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Journey of India towards Legalising Gay marriages


Abraham Lincoln once said - “Those who deny freedom to others, deserve it not for themselves.”

On 6 September 2018, the Supreme Court of India Decriminalized Section - 377. It was a moment of great triumph for everyone in India but the question “Can you legally get married to the same sex in India?”, still remains at par. Homosexuality was never illegal or a criminal offence in ancient Indian and traditional codes but was criminalised by the British during their rule in India until 6 September 2018, when SC finally put an end to a 158-year-old colonial law. Decriminalizing something, however, does not mean it is declared legal but before diving into if marrying your other half from the same sex is legal or not, let us first understand what Section 377 is and what it means to decriminalise it. 

Section 377 by law refers to 'unnatural offences' and says whoever voluntarily has carnal intercourse against the order of nature with any man, woman or animal shall be punished with imprisonment for life, or with imprisonment of either description for a term which may extend to 10 years, and shall also be liable to pay a fine. 

A five-judge constitution bench headed by Chief Justice Dipak Misra decriminalised part of the 158-year-old colonial law under Section 377 of the IPC which criminalises consensual unnatural sex. The apex court, however, said other aspects of Section 377 of IPC dealing with unnatural sex with animals and children shall remain in force. 

Here are a few highlights of the decision:

  • Section 377, IPC, to the extent that it criminalises consensual sex between two adults is arbitrary, irrational and hence liable to be partially struck down 

  • Sexual orientation is a biological phenomenon, any discrimination on this grounds is violative of fundamental rights

  • LGBT community possesses the same human and fundamental rights as other citizens 

  • Courts must protect the dignity of an individual as “Right to Live”, with dignity is recognised as a fundamental right 

  • Any kind of sexual activity with animals shall remain penal offence under Section 377 of the IPC 

“CJI Dipak Misra, speaking for himself and Justice A M Khanwilkar, says denial of self-expression is akin to inviting death.” 

Now, let’s come to the main question - Can you legally get married to the same sex in India or not?

Let’s say it’s complicated and as they say “We might have won the great war but we still need to win the last war.”

When two individuals decide to spend the rest of their lives with each other, they often legalise it by getting married. Registering for a marriage certificate has its benefits as well, some of those are listed below:

  • Tax Benefit - Unlimited marital tax deduction is the biggest tax benefit a married couple can receive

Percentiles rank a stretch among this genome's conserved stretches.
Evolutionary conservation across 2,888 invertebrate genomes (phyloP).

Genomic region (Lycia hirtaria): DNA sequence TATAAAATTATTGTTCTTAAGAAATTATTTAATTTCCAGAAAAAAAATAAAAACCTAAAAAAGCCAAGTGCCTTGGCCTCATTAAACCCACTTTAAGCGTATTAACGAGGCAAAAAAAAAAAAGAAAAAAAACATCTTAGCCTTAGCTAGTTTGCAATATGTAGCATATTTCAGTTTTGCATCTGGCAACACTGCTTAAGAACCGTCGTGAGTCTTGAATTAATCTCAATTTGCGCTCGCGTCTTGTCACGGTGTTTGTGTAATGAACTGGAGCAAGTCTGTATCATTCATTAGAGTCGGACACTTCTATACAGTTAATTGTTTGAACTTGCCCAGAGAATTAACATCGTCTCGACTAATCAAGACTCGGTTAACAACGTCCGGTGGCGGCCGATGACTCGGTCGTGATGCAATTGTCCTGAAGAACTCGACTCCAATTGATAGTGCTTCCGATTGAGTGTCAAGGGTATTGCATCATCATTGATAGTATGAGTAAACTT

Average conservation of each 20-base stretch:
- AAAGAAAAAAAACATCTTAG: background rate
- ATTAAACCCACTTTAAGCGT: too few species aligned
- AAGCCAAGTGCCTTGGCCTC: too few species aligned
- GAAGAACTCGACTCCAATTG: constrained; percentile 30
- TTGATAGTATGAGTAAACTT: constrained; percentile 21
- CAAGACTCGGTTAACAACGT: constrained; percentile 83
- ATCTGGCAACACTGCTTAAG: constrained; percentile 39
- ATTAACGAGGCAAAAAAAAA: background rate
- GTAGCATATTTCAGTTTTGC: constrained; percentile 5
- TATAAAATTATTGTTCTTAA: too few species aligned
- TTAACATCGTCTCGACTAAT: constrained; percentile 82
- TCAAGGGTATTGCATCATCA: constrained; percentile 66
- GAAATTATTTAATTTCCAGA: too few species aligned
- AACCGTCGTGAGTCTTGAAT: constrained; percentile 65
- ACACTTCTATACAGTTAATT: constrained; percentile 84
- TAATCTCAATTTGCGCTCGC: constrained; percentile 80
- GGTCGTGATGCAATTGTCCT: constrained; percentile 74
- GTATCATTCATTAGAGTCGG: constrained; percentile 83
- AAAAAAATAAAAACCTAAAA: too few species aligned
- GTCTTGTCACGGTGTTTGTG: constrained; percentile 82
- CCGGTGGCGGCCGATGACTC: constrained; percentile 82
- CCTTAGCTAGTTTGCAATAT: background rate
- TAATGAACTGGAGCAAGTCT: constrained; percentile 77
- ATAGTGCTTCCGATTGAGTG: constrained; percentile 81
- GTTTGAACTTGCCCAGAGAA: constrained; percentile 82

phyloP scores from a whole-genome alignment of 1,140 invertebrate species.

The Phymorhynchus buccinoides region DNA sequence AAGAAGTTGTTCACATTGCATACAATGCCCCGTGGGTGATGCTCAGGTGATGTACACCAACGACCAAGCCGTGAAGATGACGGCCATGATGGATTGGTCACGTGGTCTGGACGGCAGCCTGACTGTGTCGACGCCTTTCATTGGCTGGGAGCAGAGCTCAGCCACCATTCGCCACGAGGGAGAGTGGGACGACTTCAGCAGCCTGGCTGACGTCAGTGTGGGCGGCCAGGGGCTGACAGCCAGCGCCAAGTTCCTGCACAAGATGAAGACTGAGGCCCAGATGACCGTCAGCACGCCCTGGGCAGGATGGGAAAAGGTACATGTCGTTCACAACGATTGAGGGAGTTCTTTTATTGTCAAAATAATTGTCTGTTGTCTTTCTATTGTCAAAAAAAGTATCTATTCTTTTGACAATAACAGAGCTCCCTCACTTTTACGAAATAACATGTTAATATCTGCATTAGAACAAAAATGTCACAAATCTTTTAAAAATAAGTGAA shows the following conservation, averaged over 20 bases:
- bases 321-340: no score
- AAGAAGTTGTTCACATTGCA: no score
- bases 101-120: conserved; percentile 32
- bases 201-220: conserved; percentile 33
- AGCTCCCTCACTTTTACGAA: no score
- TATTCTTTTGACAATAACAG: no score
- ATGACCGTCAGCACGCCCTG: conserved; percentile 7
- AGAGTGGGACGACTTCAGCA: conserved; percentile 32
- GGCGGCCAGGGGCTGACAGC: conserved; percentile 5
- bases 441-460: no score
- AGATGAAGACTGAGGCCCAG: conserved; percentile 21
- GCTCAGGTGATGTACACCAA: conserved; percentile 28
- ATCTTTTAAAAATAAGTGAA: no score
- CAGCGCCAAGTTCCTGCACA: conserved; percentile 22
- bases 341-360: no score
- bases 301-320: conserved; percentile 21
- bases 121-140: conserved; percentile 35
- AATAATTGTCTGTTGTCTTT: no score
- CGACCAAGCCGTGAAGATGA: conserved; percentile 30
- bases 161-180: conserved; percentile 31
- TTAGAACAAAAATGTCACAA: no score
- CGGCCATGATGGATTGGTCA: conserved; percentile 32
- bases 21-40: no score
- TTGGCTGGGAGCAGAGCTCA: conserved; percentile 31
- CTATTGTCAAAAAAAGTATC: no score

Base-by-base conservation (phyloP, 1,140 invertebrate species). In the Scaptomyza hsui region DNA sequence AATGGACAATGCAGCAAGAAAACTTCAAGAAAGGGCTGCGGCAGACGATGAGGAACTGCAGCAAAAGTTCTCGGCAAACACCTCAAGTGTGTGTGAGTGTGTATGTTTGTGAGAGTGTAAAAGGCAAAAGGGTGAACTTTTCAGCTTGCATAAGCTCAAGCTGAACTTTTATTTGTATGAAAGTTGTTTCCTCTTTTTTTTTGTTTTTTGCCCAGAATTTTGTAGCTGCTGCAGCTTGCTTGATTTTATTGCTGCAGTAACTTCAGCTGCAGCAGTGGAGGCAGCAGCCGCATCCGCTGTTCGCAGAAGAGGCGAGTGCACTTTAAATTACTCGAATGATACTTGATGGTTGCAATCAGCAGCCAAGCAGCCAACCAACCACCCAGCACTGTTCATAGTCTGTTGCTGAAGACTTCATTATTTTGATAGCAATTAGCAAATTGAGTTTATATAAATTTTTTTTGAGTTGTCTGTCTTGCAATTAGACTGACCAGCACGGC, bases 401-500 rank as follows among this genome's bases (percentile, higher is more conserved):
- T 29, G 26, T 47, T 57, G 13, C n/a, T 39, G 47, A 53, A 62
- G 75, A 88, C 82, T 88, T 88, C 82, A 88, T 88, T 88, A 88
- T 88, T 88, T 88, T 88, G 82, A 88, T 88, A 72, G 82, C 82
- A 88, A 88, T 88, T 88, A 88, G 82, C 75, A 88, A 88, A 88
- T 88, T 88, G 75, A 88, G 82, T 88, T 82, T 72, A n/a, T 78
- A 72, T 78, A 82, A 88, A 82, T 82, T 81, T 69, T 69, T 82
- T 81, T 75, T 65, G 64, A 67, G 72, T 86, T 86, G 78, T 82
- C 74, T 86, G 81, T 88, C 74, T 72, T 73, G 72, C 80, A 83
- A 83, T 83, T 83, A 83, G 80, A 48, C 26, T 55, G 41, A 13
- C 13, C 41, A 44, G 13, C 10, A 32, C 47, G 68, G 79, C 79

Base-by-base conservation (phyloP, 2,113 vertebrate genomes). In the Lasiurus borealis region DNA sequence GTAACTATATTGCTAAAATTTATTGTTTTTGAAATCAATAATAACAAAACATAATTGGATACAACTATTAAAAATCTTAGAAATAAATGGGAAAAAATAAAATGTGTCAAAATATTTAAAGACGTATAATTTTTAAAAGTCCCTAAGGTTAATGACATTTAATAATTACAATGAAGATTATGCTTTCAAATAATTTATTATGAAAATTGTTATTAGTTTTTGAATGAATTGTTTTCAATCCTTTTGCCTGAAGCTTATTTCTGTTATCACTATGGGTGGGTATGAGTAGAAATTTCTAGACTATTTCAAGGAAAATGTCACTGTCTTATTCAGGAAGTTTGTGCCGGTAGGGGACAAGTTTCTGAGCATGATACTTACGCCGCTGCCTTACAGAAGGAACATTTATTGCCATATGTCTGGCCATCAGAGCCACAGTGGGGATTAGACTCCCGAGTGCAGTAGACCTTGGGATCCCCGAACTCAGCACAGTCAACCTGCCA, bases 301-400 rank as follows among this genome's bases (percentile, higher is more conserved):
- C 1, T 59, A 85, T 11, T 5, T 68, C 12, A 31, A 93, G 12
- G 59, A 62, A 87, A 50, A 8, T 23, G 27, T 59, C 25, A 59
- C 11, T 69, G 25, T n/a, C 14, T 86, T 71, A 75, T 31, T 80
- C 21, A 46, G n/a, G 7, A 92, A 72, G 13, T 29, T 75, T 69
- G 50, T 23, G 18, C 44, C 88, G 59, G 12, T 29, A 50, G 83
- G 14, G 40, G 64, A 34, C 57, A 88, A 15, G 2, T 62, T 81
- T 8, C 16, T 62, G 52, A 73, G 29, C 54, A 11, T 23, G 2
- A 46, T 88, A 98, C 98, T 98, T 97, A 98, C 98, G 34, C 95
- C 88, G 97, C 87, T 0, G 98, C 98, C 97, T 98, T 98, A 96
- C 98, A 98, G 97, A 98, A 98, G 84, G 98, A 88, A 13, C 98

• Filing Taxes Jointly - This can again help you save tax

  • Financial Benefits like Social Security - If either you or your spouse don't qualify for your own Social Security benefits, you can receive the other spouse's benefits 

  • IRA Benefits - An Individual Retirement Account can be used a few ways in the course of a marriage, including rolling over a deceased spouse's IRA to your own, or you can contribute to a spousal IRA, which is an account that lets an employed spouse contribute to an unemployed spouse's retirement account

  • Inheritance Benefits -  A spouse can inherit an entire estate without tax consequences

  • Health Insurance Benefits - If you're married, you can usually get on your spouse's health insurance and get a family rate 

  • Leave Benefits - Through your employer, you can usually take family leave if your spouse is sick, or bereavement leave if your spouse or someone in your spouse's immediate family passes away

These are a few of the many benefits that a couple can avail if they register their marriage. As same-sex marriage is not illegal in India, the gay or lesbian couples in India cannot avail these benefits. There are however certain legal implications that come into play. All statutory laws relating to solemnisation and registration of marriages in India, whether codified or customary laws relating to Hindus, Muslim, Parsi or Christians or the civil marriage law, only legally recognise heterosexual marriages. The laws provide for marriage between ‘husband’ and ‘wife’, ‘man and ‘woman’ or ‘bride’ and ‘bride-groom.’ While gay marriages don’t have legal sanction they are not a criminal offence either. You cannot be prosecuted and sentenced to prison, or even fined, for solemnising a same-sex marriage per se, as the law is simply silent on the subject in India

“It’s like asking if I marry an alien (extra-terrestrial being) will it be recognised in law or will I be punished? It will not be recognised in law and neither will you be punished for it because the law simply does not take notice of ‘aliens’,” explained Suraj Sanap, from Lawyer’s Collective.

To put it simply, same-sex marriage per se is not ‘illegal’ or ‘legal’ in India. No penalties or adverse consequences in law flow from merely solemnising a same-sex marriage.  

Here are a few reasons why we think, same sex marriage should be legalised:

  • It will bring a decrease in the divorce rates

  • It does not in any way affect the heterosexual community

  • Equality rights and equality is not something people should struggle for

  • It will bring an increase in the rate of adoption

  • Marriage is a very personal decision and no one should be forced into it

Do you think Gay Marriages should be legalised in India? Let us know in the comment section below!

Reviewed by:
Kriti Rampal
Published on 27-Jun-19

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